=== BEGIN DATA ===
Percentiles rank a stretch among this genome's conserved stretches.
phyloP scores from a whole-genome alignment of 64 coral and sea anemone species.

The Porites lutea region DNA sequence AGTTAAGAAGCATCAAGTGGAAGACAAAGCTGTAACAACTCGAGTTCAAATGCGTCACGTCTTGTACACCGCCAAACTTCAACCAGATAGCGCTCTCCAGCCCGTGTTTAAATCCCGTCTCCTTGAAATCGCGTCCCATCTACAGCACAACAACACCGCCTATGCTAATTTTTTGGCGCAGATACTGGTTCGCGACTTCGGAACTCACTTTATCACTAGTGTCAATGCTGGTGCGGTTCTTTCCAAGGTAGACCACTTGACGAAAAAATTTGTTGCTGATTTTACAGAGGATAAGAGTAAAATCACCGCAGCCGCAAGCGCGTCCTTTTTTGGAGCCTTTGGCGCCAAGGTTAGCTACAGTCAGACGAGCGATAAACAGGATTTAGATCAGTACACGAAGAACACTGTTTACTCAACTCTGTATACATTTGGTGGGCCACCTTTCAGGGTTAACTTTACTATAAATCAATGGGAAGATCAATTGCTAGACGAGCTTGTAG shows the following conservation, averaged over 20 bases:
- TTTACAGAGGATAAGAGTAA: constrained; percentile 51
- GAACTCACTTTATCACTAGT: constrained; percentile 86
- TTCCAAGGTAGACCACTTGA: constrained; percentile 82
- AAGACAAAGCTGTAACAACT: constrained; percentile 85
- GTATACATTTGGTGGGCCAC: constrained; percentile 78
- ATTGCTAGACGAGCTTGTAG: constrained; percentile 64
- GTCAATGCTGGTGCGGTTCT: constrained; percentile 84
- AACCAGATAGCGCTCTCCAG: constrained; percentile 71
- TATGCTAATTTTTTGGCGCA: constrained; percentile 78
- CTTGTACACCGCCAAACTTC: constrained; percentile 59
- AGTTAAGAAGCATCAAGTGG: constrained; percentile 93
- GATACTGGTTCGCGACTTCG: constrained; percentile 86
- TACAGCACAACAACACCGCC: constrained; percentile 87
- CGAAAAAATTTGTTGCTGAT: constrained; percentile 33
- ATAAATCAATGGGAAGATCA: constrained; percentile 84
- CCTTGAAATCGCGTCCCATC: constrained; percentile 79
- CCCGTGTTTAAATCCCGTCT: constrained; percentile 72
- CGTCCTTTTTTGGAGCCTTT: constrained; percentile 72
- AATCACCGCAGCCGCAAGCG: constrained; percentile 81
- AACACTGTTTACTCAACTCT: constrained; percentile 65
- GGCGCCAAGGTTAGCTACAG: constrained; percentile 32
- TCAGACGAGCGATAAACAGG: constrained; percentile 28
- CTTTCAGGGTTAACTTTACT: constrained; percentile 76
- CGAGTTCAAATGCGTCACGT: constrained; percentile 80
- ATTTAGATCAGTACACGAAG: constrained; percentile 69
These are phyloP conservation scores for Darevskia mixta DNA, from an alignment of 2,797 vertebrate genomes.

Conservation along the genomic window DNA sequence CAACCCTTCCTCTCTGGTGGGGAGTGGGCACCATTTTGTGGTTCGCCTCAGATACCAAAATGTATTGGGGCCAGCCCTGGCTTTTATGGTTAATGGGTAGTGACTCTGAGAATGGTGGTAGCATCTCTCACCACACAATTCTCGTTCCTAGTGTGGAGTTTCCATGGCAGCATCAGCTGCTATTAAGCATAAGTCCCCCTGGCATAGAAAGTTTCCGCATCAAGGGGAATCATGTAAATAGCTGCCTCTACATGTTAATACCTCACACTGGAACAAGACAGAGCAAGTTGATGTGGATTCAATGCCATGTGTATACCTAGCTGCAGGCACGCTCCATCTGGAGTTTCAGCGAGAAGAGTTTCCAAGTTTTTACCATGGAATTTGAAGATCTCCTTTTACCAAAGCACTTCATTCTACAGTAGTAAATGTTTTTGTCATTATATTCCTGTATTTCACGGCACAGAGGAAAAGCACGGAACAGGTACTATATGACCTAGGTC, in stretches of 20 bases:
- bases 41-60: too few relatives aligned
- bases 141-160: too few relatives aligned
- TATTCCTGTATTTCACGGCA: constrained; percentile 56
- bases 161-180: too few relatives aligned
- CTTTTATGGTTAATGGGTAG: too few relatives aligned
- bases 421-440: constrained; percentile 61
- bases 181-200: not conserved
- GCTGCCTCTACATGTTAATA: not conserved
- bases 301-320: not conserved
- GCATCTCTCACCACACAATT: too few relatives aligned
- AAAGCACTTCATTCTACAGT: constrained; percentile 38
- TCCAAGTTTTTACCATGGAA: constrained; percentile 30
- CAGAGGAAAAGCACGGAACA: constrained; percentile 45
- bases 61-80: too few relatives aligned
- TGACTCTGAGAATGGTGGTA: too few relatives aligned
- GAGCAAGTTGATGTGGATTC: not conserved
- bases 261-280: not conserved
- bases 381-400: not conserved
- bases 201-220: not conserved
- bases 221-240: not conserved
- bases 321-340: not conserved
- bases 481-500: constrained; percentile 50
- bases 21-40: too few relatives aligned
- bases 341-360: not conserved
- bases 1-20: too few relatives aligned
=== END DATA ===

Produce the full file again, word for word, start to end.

Percentiles rank a stretch among this genome's conserved stretches.
phyloP scores from a whole-genome alignment of 64 coral and sea anemone species.

The Porites lutea region DNA sequence AGTTAAGAAGCATCAAGTGGAAGACAAAGCTGTAACAACTCGAGTTCAAATGCGTCACGTCTTGTACACCGCCAAACTTCAACCAGATAGCGCTCTCCAGCCCGTGTTTAAATCCCGTCTCCTTGAAATCGCGTCCCATCTACAGCACAACAACACCGCCTATGCTAATTTTTTGGCGCAGATACTGGTTCGCGACTTCGGAACTCACTTTATCACTAGTGTCAATGCTGGTGCGGTTCTTTCCAAGGTAGACCACTTGACGAAAAAATTTGTTGCTGATTTTACAGAGGATAAGAGTAAAATCACCGCAGCCGCAAGCGCGTCCTTTTTTGGAGCCTTTGGCGCCAAGGTTAGCTACAGTCAGACGAGCGATAAACAGGATTTAGATCAGTACACGAAGAACACTGTTTACTCAACTCTGTATACATTTGGTGGGCCACCTTTCAGGGTTAACTTTACTATAAATCAATGGGAAGATCAATTGCTAGACGAGCTTGTAG shows the following conservation, averaged over 20 bases:
- TTTACAGAGGATAAGAGTAA: constrained; percentile 51
- GAACTCACTTTATCACTAGT: constrained; percentile 86
- TTCCAAGGTAGACCACTTGA: constrained; percentile 82
- AAGACAAAGCTGTAACAACT: constrained; percentile 85
- GTATACATTTGGTGGGCCAC: constrained; percentile 78
- ATTGCTAGACGAGCTTGTAG: constrained; percentile 64
- GTCAATGCTGGTGCGGTTCT: constrained; percentile 84
- AACCAGATAGCGCTCTCCAG: constrained; percentile 71
- TATGCTAATTTTTTGGCGCA: constrained; percentile 78
- CTTGTACACCGCCAAACTTC: constrained; percentile 59
- AGTTAAGAAGCATCAAGTGG: constrained; percentile 93
- GATACTGGTTCGCGACTTCG: constrained; percentile 86
- TACAGCACAACAACACCGCC: constrained; percentile 87
- CGAAAAAATTTGTTGCTGAT: constrained; percentile 33
- ATAAATCAATGGGAAGATCA: constrained; percentile 84
- CCTTGAAATCGCGTCCCATC: constrained; percentile 79
- CCCGTGTTTAAATCCCGTCT: constrained; percentile 72
- CGTCCTTTTTTGGAGCCTTT: constrained; percentile 72
- AATCACCGCAGCCGCAAGCG: constrained; percentile 81
- AACACTGTTTACTCAACTCT: constrained; percentile 65
- GGCGCCAAGGTTAGCTACAG: constrained; percentile 32
- TCAGACGAGCGATAAACAGG: constrained; percentile 28
- CTTTCAGGGTTAACTTTACT: constrained; percentile 76
- CGAGTTCAAATGCGTCACGT: constrained; percentile 80
- ATTTAGATCAGTACACGAAG: constrained; percentile 69
These are phyloP conservation scores for Darevskia mixta DNA, from an alignment of 2,797 vertebrate genomes.

Conservation along the genomic window DNA sequence CAACCCTTCCTCTCTGGTGGGGAGTGGGCACCATTTTGTGGTTCGCCTCAGATACCAAAATGTATTGGGGCCAGCCCTGGCTTTTATGGTTAATGGGTAGTGACTCTGAGAATGGTGGTAGCATCTCTCACCACACAATTCTCGTTCCTAGTGTGGAGTTTCCATGGCAGCATCAGCTGCTATTAAGCATAAGTCCCCCTGGCATAGAAAGTTTCCGCATCAAGGGGAATCATGTAAATAGCTGCCTCTACATGTTAATACCTCACACTGGAACAAGACAGAGCAAGTTGATGTGGATTCAATGCCATGTGTATACCTAGCTGCAGGCACGCTCCATCTGGAGTTTCAGCGAGAAGAGTTTCCAAGTTTTTACCATGGAATTTGAAGATCTCCTTTTACCAAAGCACTTCATTCTACAGTAGTAAATGTTTTTGTCATTATATTCCTGTATTTCACGGCACAGAGGAAAAGCACGGAACAGGTACTATATGACCTAGGTC, in stretches of 20 bases:
- bases 41-60: too few relatives aligned
- bases 141-160: too few relatives aligned
- TATTCCTGTATTTCACGGCA: constrained; percentile 56
- bases 161-180: too few relatives aligned
- CTTTTATGGTTAATGGGTAG: too few relatives aligned
- bases 421-440: constrained; percentile 61
- bases 181-200: not conserved
- GCTGCCTCTACATGTTAATA: not conserved
- bases 301-320: not conserved
- GCATCTCTCACCACACAATT: too few relatives aligned
- AAAGCACTTCATTCTACAGT: constrained; percentile 38
- TCCAAGTTTTTACCATGGAA: constrained; percentile 30
- CAGAGGAAAAGCACGGAACA: constrained; percentile 45
- bases 61-80: too few relatives aligned
- TGACTCTGAGAATGGTGGTA: too few relatives aligned
- GAGCAAGTTGATGTGGATTC: not conserved
- bases 261-280: not conserved
- bases 381-400: not conserved
- bases 201-220: not conserved
- bases 221-240: not conserved
- bases 321-340: not conserved
- bases 481-500: constrained; percentile 50
- bases 21-40: too few relatives aligned
- bases 341-360: not conserved
- bases 1-20: too few relatives aligned